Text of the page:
NaNoWriMo 2016 Day 28: Victory!

All did indeed go well, better even than anticipated. I finished my NaNo Frankenstein project on Sunday, November 27th, coming in with over 800 words to spare according to the NaNoWriMo validator (which usually takes away words but this year gave me an extra 100). If you’re curious, you can see my progress here on the NaNo site. This may have been the most consistent NaNo I’ve had in some 13 years with few days of low progress and even fewer with a huge leap in my word count, but enough ahead to gradually bring the endpoint forward.

The breakdown of the Frankenstein is as follows:

Isabella: 17,156 words
Traps and Treachery: 27513 words
TnT outline: 6197 words

(Note: If they don’t add up, these are my numbers not the validator’s.)

Obviously, since I said Traps and Treachery should end up between 50k and 60k, there’s still a ways to go, but now I can slow down a bit and spread my focus to all the projects I’d hoped to advance this month. The biggest problem with my book is the outline, though. I have only 2 more scene blurbs to write. I did attempt to work on the outline while writing, but I got caught up in the story and didn’t get it done. There is easily enough story left to get in the word count range I want to be, but I need to focus on getting the outline fleshed out first. My outline acts as a very rough draft in that I start to see the connections, and what I need to emphasize or cut. While I could just keep writing based on my initial synopsis and pants the book, the edits required would be much more extensive.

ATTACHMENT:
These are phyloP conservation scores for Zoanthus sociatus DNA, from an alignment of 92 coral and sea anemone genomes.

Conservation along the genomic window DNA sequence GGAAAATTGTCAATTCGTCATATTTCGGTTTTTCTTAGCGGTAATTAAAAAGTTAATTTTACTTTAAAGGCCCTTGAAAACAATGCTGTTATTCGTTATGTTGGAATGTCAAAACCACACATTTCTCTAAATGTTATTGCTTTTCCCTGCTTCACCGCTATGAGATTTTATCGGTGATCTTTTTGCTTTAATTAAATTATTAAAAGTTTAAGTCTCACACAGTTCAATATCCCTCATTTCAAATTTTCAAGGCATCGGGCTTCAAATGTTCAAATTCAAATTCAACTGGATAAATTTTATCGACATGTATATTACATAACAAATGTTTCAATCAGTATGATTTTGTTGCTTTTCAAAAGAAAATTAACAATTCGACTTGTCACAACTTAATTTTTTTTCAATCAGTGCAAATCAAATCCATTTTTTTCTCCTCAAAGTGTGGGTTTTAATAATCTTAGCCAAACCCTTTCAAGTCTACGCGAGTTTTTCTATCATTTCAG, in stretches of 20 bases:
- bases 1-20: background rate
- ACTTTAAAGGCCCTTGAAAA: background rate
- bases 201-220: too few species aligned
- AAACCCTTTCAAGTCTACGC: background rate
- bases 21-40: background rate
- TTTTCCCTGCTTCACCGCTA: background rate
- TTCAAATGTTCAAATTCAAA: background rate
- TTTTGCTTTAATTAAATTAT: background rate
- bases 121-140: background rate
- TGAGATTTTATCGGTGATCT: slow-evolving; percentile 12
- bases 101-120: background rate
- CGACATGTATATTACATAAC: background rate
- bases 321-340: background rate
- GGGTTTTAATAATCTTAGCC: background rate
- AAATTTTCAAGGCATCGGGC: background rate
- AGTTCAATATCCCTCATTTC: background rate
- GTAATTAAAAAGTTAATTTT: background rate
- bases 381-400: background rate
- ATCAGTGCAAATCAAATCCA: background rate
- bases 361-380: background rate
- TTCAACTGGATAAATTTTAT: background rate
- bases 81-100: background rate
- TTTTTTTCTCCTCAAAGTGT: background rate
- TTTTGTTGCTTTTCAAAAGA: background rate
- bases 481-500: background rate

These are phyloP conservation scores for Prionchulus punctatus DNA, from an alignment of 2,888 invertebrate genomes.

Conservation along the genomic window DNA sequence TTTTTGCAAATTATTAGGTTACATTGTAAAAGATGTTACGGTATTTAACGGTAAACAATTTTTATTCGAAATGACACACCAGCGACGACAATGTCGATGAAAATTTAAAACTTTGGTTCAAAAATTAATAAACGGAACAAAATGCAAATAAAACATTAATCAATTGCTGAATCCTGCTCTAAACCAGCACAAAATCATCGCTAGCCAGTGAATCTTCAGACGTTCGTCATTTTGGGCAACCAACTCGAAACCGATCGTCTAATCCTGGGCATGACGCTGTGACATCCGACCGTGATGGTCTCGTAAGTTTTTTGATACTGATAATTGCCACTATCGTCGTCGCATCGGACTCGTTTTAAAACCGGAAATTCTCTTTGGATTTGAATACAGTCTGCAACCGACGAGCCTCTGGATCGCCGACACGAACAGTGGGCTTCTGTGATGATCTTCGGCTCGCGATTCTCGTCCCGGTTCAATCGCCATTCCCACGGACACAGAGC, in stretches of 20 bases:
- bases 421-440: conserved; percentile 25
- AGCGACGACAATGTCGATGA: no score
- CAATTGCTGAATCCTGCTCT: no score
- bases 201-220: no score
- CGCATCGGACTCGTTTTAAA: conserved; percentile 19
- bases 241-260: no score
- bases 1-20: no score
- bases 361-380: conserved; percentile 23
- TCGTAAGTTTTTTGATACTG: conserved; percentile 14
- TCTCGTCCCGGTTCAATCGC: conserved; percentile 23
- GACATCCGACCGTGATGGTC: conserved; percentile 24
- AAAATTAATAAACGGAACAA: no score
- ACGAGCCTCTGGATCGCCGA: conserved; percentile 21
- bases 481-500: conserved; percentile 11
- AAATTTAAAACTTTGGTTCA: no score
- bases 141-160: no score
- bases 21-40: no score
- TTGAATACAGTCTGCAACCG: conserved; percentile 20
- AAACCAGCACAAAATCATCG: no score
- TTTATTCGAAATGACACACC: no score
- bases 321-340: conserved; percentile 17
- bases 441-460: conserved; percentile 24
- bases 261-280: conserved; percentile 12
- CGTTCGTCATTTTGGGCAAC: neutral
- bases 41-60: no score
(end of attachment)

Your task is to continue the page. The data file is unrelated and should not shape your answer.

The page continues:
So, that’s what’s on the block for me. Outlining, writing, and editing something completely else.

How are the rest of you doing? Whether you make your NaNo numbers or not, if you’ve written anything, you’re further ahead than you were when November started. Don’t let the end of the challenge be your end point. If you finished your novel, unlike me, now’s the time to plan when you will edit it, and decide whether you’ll take it indie or try a more traditional route.

If you haven’t finished, whether you managed the 50k or not, it’s very easy to set the book aside. There’s often a little bit of burnout after NaNo for me, whether I wrote 50k or 120k. However, I challenge you to do the same as I will be doing. Whether it’s my primary project or not, every week, I will have a goal to keep making progress until the true end is reached. Join me, and you’ll get to the satisfaction of that finished novel whether it’s the first or one in many.

Below are my actual stats. The first number is cumulative, the second per day (you can see I’ve had to lean on my cushion quite a few times already, but I’ve had more days where I went over). I struggled a bit there at the end. No really low days, but 2 days were under the minimum (including the last one). Still, that cushion served me well, bringing me to the end 3 days ahead of schedule.

Day 1 — 1692 – 1692
Day 2 — 3172 – 1480
Day 3 — 3997 – 825
Day 4 — 6242 – 2245
Day 5 — 8102 – 1860
Day 6 — 10929 – 2827
Day 7 — 13158 – 2229
Day 8 — 14622 – 1464
Day 9 — 16329 – 1707
Day 10 – 18565 – 2236
Day 11 – 20835 – 2270
Day 12 – 22911 – 2076
Day 13 – 24349 – 1438
Day 14 – 26090 – 1741
Day 15 – 27979 – 1889
Day 16 – 30313 – 2334
Day 17 – 33010 – 2697
Day 18 – 34905 – 1895
Day 19 – 37038 – 2133
Day 20 – 37913 – 875
Day 21 – 40097 – 2184
Day 22 – 41317 – 1220
Day 23 – 43459 – 2142
Day 24 – 45256 – 1797
Day 25 – 47216 – 1960
Day 26 – 49658 – 2442
Day 27 – 50742 – 1084

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